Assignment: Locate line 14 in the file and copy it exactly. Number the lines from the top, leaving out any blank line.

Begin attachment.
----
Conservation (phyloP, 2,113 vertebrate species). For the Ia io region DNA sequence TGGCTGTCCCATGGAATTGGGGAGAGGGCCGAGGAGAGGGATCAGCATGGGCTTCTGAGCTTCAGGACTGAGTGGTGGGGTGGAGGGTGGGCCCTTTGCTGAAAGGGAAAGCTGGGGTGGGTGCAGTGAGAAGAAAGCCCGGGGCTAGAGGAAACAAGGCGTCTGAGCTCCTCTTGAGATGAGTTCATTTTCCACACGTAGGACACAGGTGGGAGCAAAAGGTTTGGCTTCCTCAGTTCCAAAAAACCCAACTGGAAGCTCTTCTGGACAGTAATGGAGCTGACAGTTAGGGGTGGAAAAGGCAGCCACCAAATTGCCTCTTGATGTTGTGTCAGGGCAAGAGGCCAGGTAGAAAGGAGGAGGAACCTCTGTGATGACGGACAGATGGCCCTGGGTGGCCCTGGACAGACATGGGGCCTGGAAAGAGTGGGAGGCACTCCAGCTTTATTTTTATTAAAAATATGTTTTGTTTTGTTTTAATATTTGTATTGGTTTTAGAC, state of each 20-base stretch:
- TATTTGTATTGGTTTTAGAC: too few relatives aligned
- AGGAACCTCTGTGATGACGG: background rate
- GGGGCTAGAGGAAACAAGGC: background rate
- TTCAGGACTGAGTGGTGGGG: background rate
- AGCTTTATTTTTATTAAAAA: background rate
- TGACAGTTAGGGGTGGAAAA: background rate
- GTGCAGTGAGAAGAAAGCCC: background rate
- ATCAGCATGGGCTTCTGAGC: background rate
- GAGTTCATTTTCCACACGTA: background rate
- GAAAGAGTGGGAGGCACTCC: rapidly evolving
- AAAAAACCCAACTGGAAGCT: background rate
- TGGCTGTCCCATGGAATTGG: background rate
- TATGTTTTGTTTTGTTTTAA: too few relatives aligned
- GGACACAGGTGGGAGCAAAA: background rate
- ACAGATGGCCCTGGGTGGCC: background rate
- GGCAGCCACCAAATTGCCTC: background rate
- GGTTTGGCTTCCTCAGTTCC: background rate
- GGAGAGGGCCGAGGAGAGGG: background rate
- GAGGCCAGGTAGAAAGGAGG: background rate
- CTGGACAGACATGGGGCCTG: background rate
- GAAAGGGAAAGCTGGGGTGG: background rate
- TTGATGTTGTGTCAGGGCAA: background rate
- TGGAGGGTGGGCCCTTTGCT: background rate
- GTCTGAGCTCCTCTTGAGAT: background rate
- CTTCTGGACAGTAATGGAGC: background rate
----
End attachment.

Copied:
- TATGTTTTGTTTTGTTTTAA: too few relatives aligned